clock menu more-arrow no yes mobile

Filed under:

Minnesota Twins Draft History: Reviewing 2012

The MLB Draft is on Thursday. Let's get ready to go with a few more draft-related features this week.

Steve Mitchell-USA TODAY Sports

Previous: 2011 |  2010 |  2009

2011 was the first of what has been three miserable seasons for the Twins. The team went 63-99, losing more games than they ever lost during The Dark Ages (1995 - 2000). It was the second-worst record in the team's history since the move from Washington in 1961. The good news, I suppose, was that 1982's 102-loss grouping included future World Series winners Tim Laudner, Kent Hrbek, Gary Gaetti, Tom Brunansky, Randy Bush, and Frank Viola.

I'm not sure the 2011 team had many future World Series players on board, though.

At any rate, the Twins picked second overall in the 2012 draft. Let's see how it all went down.

First Pick: Byron Buxton (1st Round, #2 Overall)

When the 2012 draft came around, the scuttlebutt was that there was no sure-fire number one pick and that the top of the draft wasn't particularly heavy. Houston shied away from Buxton and took shortstop Carlos Correa (currently hitting .320/.386/.487 as a 19-year old in Advanced-A), and we know that Buxton has put up video game numbers (.326/.415/.472 in Advanced-A at age 19 last season). We learned over the weekend that Minnesota would have taken Correa had the Astros sniped Buxton, but really, it's pretty obvious that both clubs scored big time.

Best (Non-Buxton) Pick: Jose Berrios (1st Round, Supplemental, #32 Overall)

Berrios started getting rave reviews pretty early on, and he's continued to deliver on that performance. His most recent display of his talent was in this weekend's shoutout where he struck out 13 in his first start as a 20-year old. The experts thought he projected as a reliever, like many of the Twins pitchers taken in this draft, but so far Berrios has proven that he has the ability and attitude to go through a lineup two or three times. He'll be in Minnesota sometime next year, probably late in the season.

Best Name: James Marvel (37th Round, #1120 Overall)

He just sounds like a superhero. He didn't sign, obviously. Not because he chose to go to college, but because he's out saving lives every night. But also because he chose to go to college.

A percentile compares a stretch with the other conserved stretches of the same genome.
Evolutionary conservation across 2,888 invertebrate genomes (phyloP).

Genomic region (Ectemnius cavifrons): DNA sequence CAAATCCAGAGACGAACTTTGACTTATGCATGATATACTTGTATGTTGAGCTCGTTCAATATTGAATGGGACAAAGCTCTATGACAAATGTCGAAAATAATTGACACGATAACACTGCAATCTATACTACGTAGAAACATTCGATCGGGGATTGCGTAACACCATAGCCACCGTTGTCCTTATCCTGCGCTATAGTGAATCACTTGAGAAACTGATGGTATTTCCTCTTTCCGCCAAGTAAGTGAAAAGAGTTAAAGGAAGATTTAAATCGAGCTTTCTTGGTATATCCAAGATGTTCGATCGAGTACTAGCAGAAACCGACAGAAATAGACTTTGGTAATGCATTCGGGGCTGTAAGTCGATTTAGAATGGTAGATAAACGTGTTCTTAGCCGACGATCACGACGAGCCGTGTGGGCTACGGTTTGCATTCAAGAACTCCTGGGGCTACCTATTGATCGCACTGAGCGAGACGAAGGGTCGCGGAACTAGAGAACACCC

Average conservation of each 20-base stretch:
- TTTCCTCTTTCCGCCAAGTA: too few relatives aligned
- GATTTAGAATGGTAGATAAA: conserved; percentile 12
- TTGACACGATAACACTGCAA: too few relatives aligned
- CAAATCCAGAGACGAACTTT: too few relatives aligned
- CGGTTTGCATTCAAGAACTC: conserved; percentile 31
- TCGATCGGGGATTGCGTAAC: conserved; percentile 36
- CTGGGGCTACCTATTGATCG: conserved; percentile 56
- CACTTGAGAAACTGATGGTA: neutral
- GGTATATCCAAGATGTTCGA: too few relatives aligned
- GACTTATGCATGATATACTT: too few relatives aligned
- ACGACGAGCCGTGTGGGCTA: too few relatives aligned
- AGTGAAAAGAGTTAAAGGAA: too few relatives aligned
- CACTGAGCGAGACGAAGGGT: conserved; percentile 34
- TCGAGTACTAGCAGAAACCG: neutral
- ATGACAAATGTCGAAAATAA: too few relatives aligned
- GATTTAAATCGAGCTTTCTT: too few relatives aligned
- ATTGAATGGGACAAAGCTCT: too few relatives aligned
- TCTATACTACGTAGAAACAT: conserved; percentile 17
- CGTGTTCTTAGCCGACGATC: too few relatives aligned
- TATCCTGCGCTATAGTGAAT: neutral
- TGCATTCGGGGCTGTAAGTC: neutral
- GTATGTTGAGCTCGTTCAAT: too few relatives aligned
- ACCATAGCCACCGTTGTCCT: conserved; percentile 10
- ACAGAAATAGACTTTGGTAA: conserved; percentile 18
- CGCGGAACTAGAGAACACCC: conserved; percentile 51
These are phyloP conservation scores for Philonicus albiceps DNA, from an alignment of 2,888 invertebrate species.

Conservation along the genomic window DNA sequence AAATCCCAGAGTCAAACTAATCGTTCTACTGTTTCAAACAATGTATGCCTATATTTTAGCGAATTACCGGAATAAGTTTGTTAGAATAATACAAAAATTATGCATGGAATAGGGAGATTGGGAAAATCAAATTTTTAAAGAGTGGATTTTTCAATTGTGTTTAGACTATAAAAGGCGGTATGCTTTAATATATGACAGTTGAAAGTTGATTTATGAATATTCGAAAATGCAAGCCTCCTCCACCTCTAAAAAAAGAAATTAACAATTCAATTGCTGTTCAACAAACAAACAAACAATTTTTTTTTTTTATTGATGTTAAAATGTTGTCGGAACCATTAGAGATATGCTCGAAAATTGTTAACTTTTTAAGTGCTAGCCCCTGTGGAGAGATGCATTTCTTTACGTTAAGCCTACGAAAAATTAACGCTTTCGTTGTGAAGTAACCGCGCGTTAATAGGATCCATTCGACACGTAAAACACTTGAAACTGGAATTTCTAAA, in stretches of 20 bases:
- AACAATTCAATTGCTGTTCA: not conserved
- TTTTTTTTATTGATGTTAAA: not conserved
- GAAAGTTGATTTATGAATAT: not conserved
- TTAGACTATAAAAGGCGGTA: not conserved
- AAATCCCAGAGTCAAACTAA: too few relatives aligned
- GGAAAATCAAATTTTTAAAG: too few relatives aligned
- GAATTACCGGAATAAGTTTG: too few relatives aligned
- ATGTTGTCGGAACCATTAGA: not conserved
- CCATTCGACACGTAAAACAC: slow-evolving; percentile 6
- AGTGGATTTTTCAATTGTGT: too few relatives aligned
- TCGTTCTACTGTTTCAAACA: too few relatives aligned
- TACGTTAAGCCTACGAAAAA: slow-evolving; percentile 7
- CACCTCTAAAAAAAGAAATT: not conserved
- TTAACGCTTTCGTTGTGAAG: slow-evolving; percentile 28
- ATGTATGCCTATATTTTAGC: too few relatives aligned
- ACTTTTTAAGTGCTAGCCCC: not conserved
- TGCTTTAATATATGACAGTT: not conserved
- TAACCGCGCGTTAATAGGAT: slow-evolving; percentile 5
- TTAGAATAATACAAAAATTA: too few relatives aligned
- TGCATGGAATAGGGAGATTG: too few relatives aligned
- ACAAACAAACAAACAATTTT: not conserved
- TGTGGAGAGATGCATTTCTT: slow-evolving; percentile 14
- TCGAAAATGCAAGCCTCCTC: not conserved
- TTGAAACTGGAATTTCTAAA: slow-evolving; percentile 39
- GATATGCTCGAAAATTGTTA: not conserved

Fun Fact

L.J. Mazzilli (9th Round) didn't sign with the Twins, wanting more money than the Twins were willing to dish out. He went back to the University of Connecticut for his senior season. The Yankees took him with their fourth-round selection in 2013, and this year he's batting .293/.368/.439 as a 23-year old in Single-A. I'm not sure why that's fun, but it's the best I had.

Other Notable Players

There are a number of guys in this draft who populate Twins prospect lists from this draft. Buxton and Berrios of course are in the Top 10, but Luke Bard (1st Round Supplemental, #42 Overall), Mason Melotakis (2nd Round), Adam Walker (4th), Zach Jones (5th), D.J. Baxendale (10th), Taylor Rogers (11th), Dalton Hicks (17th), Zach Larson (20th), and Bryan Haar (34th) have all featured in minor league and prospect articles on Twinkie Town in the last year. We'll likely need another couple of years before we can tell how much of a win the Twins picked up with guys like Walker and Jones, but all of those other arms (Melotakis, Baxendale, Rogers, and J.T. Chargois) all have opportunities to make this draft group very interesting.


College: 28
Junior College: 2
High School: 13

The Twins went prep-prep with their first two picks, but then went with collegiate players in 11 of their next 13 picks. Throughout the rest of the draft the results were more mixed, although the tendencies remained solidly on the collegiate side. Minnesota ended the draft with 11 of their final 15 picks coming from a four-year college.

To take a look at the full 2012 draft, head over to